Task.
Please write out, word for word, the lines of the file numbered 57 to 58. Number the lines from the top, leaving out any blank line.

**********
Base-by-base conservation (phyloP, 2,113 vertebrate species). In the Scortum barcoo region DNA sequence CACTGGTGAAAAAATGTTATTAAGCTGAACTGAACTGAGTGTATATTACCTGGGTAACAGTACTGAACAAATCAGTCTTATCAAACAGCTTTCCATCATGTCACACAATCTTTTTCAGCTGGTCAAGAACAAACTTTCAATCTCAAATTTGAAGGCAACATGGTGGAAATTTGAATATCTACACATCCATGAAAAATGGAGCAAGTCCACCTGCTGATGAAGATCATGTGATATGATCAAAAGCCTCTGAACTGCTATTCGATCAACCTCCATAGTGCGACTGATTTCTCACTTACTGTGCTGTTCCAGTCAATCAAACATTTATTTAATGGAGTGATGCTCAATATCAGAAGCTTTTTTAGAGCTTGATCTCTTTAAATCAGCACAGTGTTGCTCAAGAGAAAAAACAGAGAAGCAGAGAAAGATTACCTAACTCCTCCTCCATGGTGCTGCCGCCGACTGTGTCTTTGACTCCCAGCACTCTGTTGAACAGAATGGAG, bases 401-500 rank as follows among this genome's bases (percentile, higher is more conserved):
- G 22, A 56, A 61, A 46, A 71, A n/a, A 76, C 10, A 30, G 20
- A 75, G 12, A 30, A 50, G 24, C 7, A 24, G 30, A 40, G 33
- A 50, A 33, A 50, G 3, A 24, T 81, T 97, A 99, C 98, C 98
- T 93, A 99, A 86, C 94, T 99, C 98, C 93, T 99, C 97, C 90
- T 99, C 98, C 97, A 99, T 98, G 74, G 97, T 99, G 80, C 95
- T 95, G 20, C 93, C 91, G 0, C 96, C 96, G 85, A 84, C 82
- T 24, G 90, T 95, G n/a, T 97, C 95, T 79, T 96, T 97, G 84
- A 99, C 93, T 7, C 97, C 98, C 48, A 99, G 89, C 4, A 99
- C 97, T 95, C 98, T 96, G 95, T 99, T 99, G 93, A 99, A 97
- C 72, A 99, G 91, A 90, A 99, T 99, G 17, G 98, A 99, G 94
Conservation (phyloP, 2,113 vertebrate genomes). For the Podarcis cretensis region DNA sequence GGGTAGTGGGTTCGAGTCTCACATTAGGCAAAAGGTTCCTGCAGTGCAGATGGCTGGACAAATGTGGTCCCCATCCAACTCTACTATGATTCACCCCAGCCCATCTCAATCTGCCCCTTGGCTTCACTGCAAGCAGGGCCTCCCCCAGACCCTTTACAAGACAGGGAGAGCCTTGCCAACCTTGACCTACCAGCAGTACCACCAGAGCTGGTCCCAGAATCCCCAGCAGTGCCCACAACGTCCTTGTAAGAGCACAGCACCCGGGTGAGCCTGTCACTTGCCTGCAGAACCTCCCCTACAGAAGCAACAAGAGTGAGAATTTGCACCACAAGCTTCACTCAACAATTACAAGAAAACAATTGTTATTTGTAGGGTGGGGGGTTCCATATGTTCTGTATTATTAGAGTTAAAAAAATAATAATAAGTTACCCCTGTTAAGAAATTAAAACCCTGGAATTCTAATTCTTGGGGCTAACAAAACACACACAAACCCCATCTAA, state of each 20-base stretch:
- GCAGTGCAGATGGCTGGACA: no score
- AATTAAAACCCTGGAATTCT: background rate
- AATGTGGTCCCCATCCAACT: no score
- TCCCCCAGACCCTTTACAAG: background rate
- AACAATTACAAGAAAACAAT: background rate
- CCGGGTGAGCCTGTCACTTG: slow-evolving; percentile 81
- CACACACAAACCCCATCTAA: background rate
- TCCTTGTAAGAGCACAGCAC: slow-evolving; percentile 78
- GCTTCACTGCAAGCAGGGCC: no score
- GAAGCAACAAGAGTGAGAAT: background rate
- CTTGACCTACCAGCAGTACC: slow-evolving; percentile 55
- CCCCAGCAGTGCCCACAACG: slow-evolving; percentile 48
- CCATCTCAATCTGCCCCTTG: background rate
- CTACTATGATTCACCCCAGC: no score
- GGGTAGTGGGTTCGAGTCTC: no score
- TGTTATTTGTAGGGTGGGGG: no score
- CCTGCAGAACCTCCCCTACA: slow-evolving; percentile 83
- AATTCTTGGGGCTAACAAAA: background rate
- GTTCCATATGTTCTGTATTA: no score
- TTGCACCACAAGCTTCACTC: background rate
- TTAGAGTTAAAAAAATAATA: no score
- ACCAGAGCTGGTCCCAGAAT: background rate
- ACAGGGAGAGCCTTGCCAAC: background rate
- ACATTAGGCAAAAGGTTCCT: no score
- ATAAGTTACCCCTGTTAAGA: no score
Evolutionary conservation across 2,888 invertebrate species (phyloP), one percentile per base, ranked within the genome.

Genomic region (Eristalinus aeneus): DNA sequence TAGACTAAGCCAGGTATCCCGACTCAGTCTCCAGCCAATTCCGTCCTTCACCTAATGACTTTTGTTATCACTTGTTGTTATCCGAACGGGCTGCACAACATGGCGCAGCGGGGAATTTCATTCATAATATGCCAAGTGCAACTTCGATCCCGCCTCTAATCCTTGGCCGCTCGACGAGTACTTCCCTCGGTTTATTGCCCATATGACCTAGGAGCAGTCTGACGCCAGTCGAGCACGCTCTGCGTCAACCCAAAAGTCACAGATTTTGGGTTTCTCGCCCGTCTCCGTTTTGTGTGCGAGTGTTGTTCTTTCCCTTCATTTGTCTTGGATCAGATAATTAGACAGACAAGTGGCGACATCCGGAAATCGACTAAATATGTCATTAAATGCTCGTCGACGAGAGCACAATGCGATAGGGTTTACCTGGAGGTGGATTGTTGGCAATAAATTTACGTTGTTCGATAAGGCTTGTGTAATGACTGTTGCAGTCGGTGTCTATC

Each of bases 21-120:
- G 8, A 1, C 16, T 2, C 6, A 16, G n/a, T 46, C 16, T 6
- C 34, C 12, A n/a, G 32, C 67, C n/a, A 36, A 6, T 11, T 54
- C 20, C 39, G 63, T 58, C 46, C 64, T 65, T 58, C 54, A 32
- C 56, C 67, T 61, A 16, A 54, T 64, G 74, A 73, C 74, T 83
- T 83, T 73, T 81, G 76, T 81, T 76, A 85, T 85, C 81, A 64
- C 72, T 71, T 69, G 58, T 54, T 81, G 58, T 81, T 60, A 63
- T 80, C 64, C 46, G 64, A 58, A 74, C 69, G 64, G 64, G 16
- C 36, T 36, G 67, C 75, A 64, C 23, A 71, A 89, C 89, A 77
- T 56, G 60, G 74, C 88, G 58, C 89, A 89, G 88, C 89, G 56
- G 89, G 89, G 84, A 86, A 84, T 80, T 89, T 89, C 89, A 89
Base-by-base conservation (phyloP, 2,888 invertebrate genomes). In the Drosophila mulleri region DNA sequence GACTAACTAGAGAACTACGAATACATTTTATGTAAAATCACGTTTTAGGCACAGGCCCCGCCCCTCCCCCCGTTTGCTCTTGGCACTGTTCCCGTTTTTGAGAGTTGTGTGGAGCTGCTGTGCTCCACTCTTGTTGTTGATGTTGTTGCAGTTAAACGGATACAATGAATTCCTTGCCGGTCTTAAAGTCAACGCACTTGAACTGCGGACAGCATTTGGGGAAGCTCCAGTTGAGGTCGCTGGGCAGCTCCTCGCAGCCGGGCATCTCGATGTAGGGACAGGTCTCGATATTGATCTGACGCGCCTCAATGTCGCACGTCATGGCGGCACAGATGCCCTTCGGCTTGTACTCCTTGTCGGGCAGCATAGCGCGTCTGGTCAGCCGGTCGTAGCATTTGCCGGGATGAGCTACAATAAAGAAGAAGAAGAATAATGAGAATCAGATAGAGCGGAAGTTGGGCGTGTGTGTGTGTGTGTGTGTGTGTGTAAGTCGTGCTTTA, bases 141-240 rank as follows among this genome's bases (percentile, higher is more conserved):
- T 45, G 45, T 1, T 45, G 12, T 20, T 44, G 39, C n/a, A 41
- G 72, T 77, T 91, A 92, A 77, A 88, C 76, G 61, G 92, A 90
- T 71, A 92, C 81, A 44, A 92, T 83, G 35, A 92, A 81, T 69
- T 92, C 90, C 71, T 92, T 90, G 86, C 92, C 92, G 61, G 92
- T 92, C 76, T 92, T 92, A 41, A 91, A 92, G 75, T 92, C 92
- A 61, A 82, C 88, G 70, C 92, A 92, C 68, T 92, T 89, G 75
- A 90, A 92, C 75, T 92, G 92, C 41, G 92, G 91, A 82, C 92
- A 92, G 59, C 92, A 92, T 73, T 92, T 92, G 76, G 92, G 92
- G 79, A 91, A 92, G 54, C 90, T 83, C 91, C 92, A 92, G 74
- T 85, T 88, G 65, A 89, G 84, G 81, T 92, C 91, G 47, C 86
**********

- A 61, A 82, C 88, G 70, C 92, A 92, C 68, T 92, T 89, G 75
- A 90, A 92, C 75, T 92, G 92, C 41, G 92, G 91, A 82, C 92